A chain of recent, devastating hacks is exposing some of the Internet’s most fiercely guarded secrets, stepping up a guerrilla struggle between tech firms and anonymous hackers and raising fears that everyday Internet users could get caught in the crossfire. – Washington Post 

Alphabet Inc.’s Google will no longer allow digital ads bought on its platform to appear next to online content that denies climate change, a ban that will also apply to YouTube, the company’s giant online-video service. – Wall Street Journal 

When she was detained in Canada nearly three years ago, Meng Wanzhou was crisscrossing the globe as finance chief of all-conquering Chinese tech giant Huawei Technologies Co. – Wall Street Journal 

Ensuring the U.S. has next-generation encryption necessary for the post-quantum era and reversing the recent increase in fallout from ransomware attacks are among National Security Agency cyber officials’ top areas of focus in the near-term. – Defense One 

Editorial: After Haugen’s testimony Zuckerberg used a Facebook post to hit back at the “false picture” he claims was painted. He called for Congress to determine whether there should be a legal age for using the internet. Age limits, and how those are policed, are legitimate points for Congress to now debate. But Haugen has raised a broader range of issues on which lawmakers should consider legislating. She is right that Facebook will not change without it. – Financial Times 


The Pentagon on Thursday began its biggest effort ever to prepare the military for the effects of climate change with the release of a 32-page strategy. – The Hill 

The U.S. Army will send to Guam one of the two Iron Dome air-and-missile defense batteries it recently purchased as an interim solution for cruise missile defense, according to an Oct. 7 statement from the 94th Army Air and Missile Defense Command. – Defense News 

The U.S. Army has completed its delivery of the first hypersonic weapon capability to a unit two days ahead of deadline, according to service officials from the Rapid Capabilities and Critical Technologies Office. Those officials were on the ground at Joint Base Lewis-McChord in Washington state as the unit unloaded the last of the trucks containing equipment for the battery. – Defense News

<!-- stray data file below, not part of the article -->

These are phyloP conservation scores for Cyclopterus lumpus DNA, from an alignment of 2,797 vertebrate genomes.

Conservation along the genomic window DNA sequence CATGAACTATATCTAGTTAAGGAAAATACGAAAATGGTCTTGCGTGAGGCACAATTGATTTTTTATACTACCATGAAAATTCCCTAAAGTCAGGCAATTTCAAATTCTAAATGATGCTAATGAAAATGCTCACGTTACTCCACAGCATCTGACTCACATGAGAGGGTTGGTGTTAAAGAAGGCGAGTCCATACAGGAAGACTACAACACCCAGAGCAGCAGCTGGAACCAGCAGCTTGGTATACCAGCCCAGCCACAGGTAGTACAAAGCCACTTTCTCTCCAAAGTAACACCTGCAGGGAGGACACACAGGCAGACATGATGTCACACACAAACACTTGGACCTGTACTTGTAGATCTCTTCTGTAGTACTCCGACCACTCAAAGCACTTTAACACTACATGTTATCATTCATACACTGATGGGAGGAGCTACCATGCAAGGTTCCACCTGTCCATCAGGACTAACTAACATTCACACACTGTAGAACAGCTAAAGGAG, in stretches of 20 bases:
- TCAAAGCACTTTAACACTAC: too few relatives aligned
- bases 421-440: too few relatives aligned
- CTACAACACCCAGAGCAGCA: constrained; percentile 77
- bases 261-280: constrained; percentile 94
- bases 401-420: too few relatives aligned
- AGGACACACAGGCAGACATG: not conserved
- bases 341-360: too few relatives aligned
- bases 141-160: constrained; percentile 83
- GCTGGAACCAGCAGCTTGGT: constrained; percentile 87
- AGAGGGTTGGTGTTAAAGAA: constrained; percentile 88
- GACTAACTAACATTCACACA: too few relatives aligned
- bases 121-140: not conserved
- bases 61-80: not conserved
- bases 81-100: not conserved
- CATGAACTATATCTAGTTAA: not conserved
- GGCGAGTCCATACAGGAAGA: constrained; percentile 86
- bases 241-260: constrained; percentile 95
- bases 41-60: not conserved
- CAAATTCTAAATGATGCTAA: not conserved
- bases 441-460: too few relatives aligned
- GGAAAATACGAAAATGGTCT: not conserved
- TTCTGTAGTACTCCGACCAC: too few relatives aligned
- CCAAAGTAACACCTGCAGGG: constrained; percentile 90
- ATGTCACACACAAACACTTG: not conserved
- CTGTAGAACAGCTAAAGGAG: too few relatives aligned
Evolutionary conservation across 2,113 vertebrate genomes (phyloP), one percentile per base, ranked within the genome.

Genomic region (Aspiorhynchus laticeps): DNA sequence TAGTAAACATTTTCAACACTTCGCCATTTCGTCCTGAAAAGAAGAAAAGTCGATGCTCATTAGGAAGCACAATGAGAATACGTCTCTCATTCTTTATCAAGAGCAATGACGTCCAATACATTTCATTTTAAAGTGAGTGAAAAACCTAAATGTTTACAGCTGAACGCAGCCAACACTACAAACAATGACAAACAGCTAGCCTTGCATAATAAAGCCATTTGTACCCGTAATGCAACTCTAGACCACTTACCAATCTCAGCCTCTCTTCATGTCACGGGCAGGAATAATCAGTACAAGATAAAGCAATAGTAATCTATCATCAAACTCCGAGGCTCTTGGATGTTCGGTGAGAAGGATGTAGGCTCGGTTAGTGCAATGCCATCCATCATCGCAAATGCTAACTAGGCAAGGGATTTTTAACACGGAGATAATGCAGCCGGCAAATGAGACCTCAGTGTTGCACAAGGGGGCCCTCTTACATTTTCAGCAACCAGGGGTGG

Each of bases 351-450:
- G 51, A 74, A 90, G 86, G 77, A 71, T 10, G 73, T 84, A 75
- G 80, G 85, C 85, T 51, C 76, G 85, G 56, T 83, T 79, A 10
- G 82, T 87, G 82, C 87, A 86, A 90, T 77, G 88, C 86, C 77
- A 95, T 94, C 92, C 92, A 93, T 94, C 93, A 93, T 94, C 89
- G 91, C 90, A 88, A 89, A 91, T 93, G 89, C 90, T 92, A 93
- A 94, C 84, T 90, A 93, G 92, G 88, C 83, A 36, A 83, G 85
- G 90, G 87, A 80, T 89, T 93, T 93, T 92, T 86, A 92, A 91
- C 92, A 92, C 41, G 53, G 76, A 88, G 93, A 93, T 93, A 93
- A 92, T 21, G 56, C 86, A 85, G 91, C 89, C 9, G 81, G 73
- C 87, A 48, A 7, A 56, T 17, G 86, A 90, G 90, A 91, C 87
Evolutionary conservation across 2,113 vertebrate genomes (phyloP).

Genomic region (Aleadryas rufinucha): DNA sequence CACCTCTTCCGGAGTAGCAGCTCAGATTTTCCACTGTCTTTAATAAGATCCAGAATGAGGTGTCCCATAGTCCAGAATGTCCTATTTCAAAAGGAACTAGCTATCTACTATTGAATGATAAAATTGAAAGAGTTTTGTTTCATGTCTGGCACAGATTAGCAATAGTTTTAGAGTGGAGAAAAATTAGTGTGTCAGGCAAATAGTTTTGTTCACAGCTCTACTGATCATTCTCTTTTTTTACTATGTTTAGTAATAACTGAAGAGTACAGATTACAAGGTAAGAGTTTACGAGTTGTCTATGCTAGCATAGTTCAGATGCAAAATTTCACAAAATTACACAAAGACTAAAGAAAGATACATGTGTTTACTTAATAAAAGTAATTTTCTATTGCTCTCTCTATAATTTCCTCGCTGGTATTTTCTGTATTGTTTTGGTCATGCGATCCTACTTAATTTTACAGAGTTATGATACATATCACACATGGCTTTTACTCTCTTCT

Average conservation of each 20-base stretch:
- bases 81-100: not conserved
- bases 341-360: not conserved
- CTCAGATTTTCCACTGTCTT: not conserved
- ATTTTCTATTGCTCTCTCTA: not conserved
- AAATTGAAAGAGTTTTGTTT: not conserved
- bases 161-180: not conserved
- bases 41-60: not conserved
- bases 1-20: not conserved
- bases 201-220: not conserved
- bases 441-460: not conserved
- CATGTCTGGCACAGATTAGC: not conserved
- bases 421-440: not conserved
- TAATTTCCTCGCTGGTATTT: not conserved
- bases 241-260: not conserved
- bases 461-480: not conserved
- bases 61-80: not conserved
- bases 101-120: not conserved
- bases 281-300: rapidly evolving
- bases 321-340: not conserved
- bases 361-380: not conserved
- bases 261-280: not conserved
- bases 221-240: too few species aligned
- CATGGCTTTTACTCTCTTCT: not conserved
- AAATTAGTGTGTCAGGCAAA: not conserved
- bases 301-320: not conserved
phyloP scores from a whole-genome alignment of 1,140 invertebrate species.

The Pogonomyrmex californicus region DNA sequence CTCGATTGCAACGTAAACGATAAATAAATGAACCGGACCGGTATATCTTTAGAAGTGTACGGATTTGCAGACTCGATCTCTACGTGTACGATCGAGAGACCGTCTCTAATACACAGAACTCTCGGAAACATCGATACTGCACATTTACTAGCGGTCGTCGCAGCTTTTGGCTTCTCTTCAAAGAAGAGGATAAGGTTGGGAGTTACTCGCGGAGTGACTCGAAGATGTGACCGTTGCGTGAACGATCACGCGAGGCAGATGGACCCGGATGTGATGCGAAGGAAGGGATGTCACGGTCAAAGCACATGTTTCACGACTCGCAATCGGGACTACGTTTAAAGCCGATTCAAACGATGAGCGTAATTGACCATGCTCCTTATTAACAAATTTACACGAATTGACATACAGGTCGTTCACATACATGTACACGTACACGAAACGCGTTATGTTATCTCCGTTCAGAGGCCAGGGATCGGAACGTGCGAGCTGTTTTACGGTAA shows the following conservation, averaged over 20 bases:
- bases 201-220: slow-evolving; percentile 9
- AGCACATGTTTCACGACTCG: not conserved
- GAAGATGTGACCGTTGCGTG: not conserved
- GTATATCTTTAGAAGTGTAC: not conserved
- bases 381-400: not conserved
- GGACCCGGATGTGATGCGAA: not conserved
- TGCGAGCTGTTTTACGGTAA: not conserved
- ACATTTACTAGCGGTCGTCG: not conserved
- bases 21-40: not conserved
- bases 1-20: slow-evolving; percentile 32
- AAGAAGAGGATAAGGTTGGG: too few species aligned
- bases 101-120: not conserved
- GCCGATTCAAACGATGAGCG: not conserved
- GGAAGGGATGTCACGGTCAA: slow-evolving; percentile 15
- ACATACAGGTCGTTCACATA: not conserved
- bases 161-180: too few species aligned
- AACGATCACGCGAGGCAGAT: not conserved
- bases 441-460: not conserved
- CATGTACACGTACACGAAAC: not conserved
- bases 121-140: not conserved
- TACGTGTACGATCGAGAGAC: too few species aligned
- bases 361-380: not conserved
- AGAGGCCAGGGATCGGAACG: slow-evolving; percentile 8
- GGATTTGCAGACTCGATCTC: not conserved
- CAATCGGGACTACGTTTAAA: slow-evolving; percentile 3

The agency in charge of developing and launching America’s spy satellites is turning to industry for new capabilities. – Defense News 

US Secretary of the Navy Carlos Del Toro confirmed on 5 October that he supports and plans to resource the operational plans put into place by the US Navy (USN) and US Marine Corps (USMC) leadership teams. – Jane’s 360 

Long War

An alleged Taliban commander who was previously charged in the 2008 kidnapping of journalist David Rohde is now facing charges related to attacks on U.S. troops in Afghanistan during that time period, including one in the Wardak province that killed three soldiers and an interpreter. – Washington Post 

Survivors of the 2015 Islamic State massacre at the Bataclan concert hall in Paris on Wednesday told the trial being held over a night of bloodshed in the French capital they “played dead” on the ground for hours to avoid being shot. – Agence France-Presse 

Denmark has charged three women with supporting terrorism and illegal traveling in conflict zones immediately after evacuating them from Syrian refugee camps. – Bloomberg